The exhibition Lineas Borrosas by Chicago artist Gabriel Villa opened this summer at the National Museum of Mexican Art in Chicago. Curated by Cesareo Moreno and Ricardo Serment, the exhibition, which translates as “Blurred Lines”, explores the many issues that are confront many of our inner city communities including the one surrounding the National Museum of Mexican Art. Some of these issues include identity, social justice, religion, poverty and public safety. Villa was born in El Paso, Texas and grew up seeing firsthand the injustice and the harsh issues of the US/Mexico border. After moving to Chicago, such impression continued to attract him to the social realities of Chicago’s Pilsen community. The exhibition takes stage in the heart of a migrant bi-cultural community where the American dream sometimes feels to be a distant reality. A piece of “El Barrio” comes together in the hands of Gabriel Villa as a straight forward commentary on social and political issues that are often kept hidden from public view or become propaganda during political campaigns.
The works selected for the exhibition include painting, drawing and sculptural assemblage. Recurring in them are references of religious, social and political significance. A triptych titled “MOM” welcomes the viewer to the exhibition. There, three male figures wearing hoodies in blue, red and brown respectively stand in a relaxed pose as if waiting at the local bus stop. Each figure’s face has been replaced with iconic images of praying hands, an eagle and a US coin. Behind them, each panel presents an architectural motif with each of the letters of the word MOM. Praying hands refer to German artist Albrecht Durer’s graphic work known as “The praying hands”. “Years ago while taking the Red line train (CTA) headed southbound a man handed me church propaganda and asking for donations. The handout listed place and time for next meeting to basically “get saved ”. The logo on the handout was Durer’s “Praying hands” this must of gotten the ball rolling sort of speak on thinking how art motifs become part of popular culture,” explains Villa when asked about the inspiration behind this iconic image which constantly reappears in his work.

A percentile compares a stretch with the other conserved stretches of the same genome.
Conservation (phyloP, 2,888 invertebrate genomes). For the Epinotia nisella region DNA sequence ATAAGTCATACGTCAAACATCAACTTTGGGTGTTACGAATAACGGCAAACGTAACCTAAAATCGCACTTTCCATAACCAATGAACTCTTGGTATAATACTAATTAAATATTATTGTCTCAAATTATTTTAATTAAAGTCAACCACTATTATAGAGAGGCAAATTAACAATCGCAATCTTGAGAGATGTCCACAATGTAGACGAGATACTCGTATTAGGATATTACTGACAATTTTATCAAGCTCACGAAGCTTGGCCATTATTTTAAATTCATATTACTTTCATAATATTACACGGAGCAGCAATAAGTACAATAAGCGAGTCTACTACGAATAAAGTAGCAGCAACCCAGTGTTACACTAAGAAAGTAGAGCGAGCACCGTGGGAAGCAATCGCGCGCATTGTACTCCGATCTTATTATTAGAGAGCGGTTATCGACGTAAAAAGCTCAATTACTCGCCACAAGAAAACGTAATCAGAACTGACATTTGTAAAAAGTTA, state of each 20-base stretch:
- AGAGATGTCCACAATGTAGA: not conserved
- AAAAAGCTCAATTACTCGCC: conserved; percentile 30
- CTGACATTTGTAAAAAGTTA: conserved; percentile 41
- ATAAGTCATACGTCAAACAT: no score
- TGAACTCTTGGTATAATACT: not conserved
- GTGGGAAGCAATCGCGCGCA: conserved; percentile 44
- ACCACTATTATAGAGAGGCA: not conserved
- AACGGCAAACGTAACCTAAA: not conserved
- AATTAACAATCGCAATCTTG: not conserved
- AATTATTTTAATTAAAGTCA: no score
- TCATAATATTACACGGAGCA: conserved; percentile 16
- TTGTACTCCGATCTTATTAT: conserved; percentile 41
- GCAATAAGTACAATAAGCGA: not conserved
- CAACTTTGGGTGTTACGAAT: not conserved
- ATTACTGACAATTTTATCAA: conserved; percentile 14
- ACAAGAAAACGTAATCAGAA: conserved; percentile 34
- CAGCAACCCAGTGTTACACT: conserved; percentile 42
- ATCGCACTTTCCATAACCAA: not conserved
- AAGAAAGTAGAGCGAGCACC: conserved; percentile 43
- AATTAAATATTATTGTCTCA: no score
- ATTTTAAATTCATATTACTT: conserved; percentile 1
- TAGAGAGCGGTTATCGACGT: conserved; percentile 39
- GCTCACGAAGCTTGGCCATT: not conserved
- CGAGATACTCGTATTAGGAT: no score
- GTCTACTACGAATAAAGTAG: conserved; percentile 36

The symbolic image of hands as supplication also takes root in the Latin American experience with Catholicism and its new interpretations under migrant movements in the United States. In works such as “Mouse Trap,” a three-dimensional structure resembling a building appears to be aesthetically beautiful as seen from a distance. At close inspection, one finds the external façade completely covered with ordinary mice traps. The juxtaposition of the beautiful with the mundane and repulsive enriches Villa’s interpretation of the social ills of our own communities and reflects on the underlying truths beneath the veneer of outward appearance.
The social content in the exhibition positions the viewer with immediacy of the geographic reality outside of museum walls. Perhaps one, who comes into the museum looking to momentarily escape the menace of the social struggle, finds himself/herself delved back into it in the works of Gabriel Villa. It is in such blurred line of realities that often fill our TV screens and social media posts that Villa excels as honest storyteller of “El Barrio.”